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The North Carolina MOAA chapters are among several groups leading a fight to exempt the retirement pay of all government employees, including servicemembers, from that state's income tax.
The bill would even the playing field for those retirees, some of whom already receive an exemption under the so-called “Bailey Amendment,” a North Carolina Supreme Court decision to exempt state taxes for government employees who served at least five years before 1989. This is the latest effort to equalize the exemption.
“I think we have the 'haves' and the 'have nots,'” said Col. Jeri Graham, USA (Ret), who serves on MOAA's board of directors. “It's a fairness thing. We have a lot of people in North Carolina that were able to get that benefit. Now we have all the new people that are retiring from all those federal, state, and local jobs that don't have that benefit. We're trying to equalize that benefit for everyone.”
[RELATED: MOAA's Military State Tax Report Card (link for Premium/Life Members)]
The Equal Tax Treatment of Government Retirees bill is backed by the several groups working as a coalition called The 4th Branch. The coalition was formed in 1995 and earned nonprofit status in 2000.
The bill is expected to be introduced during the state's next legislative session. Meanwhile, Graham is calling on all government retirees in North Carolina, as well as current military and federal employees, to sign a petition in support of the bill and to contact their state legislators and ask for their support.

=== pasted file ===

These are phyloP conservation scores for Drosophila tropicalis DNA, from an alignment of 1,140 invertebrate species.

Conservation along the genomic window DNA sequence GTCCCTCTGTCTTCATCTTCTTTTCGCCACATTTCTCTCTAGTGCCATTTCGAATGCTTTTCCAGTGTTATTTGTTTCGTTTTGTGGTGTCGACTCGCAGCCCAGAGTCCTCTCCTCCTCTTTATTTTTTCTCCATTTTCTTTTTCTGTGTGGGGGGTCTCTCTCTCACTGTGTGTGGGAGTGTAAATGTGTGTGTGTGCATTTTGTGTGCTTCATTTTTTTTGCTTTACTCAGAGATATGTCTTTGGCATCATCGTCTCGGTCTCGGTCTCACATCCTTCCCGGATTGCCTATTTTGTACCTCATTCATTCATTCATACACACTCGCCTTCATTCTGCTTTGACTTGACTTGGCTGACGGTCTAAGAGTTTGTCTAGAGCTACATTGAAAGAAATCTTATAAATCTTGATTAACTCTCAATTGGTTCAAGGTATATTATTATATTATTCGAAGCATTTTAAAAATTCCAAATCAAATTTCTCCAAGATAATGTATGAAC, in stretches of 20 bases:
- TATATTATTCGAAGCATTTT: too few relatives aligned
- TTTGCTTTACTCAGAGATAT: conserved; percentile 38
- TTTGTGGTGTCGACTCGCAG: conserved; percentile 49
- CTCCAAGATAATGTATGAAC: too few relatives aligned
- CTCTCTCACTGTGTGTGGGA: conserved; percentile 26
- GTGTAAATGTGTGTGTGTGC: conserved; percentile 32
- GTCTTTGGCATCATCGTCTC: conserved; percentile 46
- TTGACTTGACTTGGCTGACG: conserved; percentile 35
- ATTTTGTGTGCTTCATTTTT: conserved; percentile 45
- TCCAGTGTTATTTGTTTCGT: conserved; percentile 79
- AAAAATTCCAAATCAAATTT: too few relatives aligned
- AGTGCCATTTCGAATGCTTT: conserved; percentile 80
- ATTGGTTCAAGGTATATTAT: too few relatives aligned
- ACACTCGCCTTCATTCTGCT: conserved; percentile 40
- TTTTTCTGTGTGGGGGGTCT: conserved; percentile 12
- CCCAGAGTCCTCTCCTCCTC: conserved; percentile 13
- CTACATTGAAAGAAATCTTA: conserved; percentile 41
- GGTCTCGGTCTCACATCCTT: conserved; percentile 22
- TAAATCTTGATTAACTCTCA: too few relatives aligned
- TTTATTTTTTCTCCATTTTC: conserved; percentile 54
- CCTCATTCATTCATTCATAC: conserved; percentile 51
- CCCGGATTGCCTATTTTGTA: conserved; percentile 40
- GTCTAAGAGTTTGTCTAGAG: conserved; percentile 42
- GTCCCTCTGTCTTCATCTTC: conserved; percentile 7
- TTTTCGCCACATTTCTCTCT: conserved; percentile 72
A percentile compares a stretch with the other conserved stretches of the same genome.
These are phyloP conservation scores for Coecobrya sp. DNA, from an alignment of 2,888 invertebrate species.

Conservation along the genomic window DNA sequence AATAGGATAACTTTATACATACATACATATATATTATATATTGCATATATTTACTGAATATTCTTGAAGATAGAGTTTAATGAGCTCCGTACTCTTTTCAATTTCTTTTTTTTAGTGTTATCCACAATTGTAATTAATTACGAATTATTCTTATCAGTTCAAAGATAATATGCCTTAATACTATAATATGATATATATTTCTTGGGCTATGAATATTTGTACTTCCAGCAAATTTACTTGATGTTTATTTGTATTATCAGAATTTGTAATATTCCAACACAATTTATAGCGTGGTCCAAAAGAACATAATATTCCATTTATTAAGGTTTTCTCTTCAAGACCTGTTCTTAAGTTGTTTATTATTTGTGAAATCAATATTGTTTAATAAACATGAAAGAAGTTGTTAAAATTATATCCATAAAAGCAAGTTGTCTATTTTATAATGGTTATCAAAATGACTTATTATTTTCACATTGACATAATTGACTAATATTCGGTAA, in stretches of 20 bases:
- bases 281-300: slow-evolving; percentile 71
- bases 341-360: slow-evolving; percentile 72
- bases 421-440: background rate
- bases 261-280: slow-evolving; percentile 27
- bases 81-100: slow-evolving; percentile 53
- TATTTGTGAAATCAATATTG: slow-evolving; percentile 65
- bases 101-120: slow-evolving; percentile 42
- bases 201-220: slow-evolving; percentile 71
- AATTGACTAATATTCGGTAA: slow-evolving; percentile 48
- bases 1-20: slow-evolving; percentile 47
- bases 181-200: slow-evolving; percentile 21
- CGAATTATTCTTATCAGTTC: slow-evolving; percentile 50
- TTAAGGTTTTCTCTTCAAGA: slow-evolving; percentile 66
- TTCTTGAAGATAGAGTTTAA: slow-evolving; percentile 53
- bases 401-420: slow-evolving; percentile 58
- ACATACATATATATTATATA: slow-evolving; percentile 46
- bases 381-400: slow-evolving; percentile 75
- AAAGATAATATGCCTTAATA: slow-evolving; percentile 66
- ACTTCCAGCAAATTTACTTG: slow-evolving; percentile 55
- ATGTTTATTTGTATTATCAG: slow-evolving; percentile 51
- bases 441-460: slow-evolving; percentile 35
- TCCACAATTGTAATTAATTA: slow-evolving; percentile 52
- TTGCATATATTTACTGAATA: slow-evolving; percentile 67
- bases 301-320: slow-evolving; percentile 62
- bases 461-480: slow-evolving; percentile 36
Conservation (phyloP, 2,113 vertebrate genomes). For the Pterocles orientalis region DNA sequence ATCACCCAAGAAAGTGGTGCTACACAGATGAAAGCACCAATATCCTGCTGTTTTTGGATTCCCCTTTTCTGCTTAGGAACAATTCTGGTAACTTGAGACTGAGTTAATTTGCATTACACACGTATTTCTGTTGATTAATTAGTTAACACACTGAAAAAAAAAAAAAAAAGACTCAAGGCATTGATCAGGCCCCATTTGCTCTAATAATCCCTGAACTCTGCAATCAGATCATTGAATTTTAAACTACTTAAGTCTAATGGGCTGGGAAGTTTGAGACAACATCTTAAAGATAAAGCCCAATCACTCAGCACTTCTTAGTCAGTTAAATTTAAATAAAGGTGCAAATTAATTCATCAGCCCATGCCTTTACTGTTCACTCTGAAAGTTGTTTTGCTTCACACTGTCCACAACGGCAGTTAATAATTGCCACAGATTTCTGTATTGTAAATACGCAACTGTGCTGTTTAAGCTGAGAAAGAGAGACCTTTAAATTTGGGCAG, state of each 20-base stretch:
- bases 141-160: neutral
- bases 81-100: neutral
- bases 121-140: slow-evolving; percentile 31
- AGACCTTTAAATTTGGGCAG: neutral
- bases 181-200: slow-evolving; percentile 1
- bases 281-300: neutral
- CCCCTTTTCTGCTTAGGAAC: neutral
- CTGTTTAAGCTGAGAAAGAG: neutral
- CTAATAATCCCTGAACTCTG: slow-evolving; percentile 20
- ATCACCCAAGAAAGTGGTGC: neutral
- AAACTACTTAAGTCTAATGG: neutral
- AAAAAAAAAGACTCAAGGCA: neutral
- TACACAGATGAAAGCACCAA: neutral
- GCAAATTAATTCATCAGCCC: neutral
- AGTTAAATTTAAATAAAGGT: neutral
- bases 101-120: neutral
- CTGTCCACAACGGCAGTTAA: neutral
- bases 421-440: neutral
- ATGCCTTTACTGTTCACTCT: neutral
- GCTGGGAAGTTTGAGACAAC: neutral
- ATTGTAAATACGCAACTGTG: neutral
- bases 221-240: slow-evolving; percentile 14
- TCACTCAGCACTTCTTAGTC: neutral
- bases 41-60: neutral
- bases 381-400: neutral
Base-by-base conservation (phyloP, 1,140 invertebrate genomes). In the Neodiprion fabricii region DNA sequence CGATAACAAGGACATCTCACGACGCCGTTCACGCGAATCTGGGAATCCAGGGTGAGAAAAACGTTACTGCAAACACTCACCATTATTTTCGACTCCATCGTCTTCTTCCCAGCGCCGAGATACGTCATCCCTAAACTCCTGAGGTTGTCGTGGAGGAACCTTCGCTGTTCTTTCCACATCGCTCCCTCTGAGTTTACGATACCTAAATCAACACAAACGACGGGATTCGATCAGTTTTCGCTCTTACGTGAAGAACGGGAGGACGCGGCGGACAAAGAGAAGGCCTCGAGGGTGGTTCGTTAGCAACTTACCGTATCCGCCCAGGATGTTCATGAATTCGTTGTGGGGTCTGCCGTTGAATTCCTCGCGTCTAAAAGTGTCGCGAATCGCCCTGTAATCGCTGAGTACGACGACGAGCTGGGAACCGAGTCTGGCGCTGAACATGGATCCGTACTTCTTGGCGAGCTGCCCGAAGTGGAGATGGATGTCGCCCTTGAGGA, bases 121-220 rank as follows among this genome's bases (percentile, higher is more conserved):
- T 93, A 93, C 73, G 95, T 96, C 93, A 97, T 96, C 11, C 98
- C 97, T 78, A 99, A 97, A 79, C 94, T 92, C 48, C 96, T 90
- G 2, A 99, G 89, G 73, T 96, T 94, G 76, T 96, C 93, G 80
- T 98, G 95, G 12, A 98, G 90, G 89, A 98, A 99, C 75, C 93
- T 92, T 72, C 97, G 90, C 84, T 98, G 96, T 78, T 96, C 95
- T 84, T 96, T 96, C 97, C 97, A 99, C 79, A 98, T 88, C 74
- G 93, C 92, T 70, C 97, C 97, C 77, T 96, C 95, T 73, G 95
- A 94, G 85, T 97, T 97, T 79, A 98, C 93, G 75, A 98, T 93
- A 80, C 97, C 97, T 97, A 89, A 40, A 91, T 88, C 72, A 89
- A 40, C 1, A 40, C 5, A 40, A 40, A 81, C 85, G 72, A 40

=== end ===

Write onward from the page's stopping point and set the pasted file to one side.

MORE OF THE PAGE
“It's been a challenge,” Graham said. “We are pushing this every year because we believe it's the right thing to do.”
North Carolina touts its status as a military-friendly state, with presence of active duty troops across all branches. This bill, Graham said, could bolster that reputation.
The bill could entice servicemembers who serve at installations in North Carolina to stay after leaving service and could attract veterans from other states that don't offer a tax break. According to research funded by The 4th Branch, retirees bring about $2.50 into state economy for every $1 they are exempt from paying on in state taxes.
“People are making choices,” Graham said. “We love our military in this state and we want to keep them in this state and we want to attract them to live in this state. They are great citizens. People have choices, and part of what they consider is the financial benefit of moving to this state versus that state.”